The Versatile Four

I’ve posted a few examples of Jazz drummers recently, so I thought you might be interested in this, a rare recording of performance from the (pre-Jazz) Ragtime era that provides a good example of where  Jazz drumming came from. This track was recorded in London way back in 1916 and it’s remarkable for the clarity with which you can hear the drums, which in those days usually proved very difficult to capture.  The tune, Down Home Rag (written by Wilbur C. Sweatman) was a big hit at the time and remains in the traditional jazz repertoire to this day. It’s played by The Versatile Four an almost legendary ragtime band that I know very little about other than the personnel: Tony Tuck (banjo; born 1879 Virginia); Charles W. Mills (piano; born 1883 Illinois); Gus Haston (banjo, vocals; born 1880 Missouri); and  Charlie Johnson (drums; born 1885 Kentucky). I’m not sure who it is who blows the whistle, but it may well be the drummer.

Charlie Johnson’s playing of the drums may sound very old-fashioned and a bit staff to ears accustomed to the swinging style of the jazz era, and he no doubt used a very crude kit, but this recording shows what an absolutely superb musician he was. You can also clearly hear the influence of the sort of drum patterns used by military marching bands. As well being an interesting piece from the point of view of music history, the drummer suffuses this high-energy performance with a sense of knockabout fun that is guaranteed to bring a smile to even the most crabbed face!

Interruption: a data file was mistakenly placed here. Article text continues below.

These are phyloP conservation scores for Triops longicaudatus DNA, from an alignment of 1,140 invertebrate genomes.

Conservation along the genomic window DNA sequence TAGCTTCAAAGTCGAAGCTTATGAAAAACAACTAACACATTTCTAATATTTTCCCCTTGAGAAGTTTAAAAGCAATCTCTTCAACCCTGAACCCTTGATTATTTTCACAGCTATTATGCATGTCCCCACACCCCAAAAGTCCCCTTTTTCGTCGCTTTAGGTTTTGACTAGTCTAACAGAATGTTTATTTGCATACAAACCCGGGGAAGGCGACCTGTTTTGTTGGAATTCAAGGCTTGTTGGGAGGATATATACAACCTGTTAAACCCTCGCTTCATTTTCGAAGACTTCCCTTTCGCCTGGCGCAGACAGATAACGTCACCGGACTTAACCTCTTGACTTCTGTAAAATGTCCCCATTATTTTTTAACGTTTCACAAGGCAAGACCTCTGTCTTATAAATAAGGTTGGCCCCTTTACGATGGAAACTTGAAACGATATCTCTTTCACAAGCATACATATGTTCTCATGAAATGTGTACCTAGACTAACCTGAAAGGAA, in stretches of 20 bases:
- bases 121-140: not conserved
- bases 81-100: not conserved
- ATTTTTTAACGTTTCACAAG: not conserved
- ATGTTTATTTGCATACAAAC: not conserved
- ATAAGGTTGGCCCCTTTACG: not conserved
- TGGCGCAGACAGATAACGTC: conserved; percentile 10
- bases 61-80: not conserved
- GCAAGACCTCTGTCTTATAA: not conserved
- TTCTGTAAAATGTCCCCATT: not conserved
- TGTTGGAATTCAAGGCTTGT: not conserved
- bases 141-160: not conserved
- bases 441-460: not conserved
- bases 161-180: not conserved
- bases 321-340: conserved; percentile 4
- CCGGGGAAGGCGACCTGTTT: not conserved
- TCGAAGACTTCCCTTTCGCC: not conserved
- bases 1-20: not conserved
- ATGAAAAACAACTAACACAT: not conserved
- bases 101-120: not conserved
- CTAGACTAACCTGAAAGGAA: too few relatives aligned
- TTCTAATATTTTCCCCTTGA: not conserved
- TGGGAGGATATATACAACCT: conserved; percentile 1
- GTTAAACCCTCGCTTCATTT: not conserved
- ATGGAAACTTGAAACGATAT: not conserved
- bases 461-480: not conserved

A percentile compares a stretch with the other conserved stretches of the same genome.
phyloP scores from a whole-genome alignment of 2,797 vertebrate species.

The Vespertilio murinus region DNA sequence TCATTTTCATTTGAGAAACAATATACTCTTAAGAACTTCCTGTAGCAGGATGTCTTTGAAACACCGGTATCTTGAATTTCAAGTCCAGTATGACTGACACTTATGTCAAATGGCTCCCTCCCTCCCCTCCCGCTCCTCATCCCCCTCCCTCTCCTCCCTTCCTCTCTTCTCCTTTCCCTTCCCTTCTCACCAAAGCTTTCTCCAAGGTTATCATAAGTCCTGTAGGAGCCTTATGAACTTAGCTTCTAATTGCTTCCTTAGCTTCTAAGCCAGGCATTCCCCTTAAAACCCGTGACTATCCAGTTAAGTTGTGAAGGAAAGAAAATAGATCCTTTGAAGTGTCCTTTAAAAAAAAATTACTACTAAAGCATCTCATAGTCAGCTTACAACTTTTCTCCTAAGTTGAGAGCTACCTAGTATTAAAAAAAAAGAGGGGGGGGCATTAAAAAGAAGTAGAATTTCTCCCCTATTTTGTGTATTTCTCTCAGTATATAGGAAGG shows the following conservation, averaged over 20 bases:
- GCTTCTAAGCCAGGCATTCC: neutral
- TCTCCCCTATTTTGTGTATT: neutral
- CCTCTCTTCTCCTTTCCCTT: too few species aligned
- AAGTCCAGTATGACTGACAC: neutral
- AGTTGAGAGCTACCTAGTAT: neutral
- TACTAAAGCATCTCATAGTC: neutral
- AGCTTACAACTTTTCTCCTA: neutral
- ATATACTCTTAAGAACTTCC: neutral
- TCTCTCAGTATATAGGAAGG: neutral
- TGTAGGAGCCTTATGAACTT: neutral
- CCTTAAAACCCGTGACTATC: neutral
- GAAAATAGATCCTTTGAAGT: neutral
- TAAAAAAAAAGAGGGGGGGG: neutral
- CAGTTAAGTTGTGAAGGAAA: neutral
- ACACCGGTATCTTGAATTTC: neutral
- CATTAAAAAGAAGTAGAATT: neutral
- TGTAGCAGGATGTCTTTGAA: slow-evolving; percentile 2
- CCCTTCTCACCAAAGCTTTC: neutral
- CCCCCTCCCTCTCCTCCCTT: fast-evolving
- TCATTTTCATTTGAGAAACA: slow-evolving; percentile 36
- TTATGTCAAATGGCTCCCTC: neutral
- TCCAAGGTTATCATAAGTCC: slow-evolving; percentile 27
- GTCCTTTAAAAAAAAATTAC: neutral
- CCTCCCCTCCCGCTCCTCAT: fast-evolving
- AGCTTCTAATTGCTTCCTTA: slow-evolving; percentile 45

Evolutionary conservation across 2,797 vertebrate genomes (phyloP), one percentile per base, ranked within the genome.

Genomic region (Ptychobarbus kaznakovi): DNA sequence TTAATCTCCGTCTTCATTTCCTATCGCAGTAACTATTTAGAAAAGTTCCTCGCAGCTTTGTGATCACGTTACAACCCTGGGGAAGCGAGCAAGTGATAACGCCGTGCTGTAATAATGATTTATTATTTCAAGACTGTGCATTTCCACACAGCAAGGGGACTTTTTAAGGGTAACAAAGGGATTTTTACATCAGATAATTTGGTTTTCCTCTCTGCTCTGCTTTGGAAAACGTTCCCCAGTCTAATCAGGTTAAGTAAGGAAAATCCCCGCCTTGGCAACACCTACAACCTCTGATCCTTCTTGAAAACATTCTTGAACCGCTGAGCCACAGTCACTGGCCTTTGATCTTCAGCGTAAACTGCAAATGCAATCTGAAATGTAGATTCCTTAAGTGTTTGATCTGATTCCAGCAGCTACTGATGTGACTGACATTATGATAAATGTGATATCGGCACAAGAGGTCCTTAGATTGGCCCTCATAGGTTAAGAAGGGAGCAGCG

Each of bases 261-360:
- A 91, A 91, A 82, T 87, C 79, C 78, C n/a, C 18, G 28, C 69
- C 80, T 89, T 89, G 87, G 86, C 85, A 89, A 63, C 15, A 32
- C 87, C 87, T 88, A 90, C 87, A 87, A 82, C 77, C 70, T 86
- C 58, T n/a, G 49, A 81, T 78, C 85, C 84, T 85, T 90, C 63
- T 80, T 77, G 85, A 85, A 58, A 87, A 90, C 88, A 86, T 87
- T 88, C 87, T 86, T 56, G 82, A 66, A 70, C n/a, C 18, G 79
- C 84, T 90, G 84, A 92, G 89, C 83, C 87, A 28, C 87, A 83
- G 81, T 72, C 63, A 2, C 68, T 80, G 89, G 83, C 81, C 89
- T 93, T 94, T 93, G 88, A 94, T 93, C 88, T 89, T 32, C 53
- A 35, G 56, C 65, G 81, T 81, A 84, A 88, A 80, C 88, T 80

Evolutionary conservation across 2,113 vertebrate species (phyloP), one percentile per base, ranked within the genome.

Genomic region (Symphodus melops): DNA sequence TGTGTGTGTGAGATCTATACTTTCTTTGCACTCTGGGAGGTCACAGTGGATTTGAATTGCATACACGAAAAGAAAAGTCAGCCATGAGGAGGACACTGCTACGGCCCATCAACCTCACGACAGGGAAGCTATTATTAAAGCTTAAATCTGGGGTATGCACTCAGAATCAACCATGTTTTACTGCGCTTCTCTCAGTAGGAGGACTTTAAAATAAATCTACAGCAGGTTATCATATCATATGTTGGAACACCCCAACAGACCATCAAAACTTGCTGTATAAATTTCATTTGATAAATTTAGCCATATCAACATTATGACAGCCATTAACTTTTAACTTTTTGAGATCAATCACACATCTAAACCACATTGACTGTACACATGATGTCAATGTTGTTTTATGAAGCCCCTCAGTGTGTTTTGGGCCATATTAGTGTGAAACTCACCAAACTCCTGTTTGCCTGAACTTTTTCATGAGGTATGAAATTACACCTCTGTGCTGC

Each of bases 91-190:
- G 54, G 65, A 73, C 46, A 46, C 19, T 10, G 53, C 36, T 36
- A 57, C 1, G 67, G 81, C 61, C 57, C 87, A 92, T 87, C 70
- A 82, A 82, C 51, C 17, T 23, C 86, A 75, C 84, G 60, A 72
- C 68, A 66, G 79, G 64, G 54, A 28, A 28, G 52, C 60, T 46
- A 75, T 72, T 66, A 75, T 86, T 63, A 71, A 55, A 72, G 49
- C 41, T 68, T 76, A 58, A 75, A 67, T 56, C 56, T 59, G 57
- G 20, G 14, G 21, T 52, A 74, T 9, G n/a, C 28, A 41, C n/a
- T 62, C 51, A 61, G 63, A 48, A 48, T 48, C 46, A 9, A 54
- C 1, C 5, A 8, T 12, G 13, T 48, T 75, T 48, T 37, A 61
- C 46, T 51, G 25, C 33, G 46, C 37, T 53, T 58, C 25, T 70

6 Responses to “The Versatile Four”

  1. Michel C. Says:

    I can only imagine what he could have done with a full set of drums.


  2. telescoper Says:


    • telescoper Says:

      Jazz definitely has roots in ragtime (and the blues), and of course the boundaries between different musical categories are always blurred, but one of the key elements of Jazz is improvisation, which is absent in ragtime.

  3. Amanda Emery Says:

    With the greatest respect I have to correct you on a point. The Drummer in the signed photo (of which I have a copy) Was not Charlie Johnson but rather George Leonard Archer. My Grandfather.
    The signature matches his passport applications I have copies of too.

  4. The 4 were pretty much ragtime tending to Jazz in this incarnation with banjos. At the end of WWI, they returned to the states and found themselves sounding too old fashioned to make money, and they returned to Britain, with the banjoist replacing their banjolins with SAXOPHONES. They were ragtime blending into jazz and then jazz

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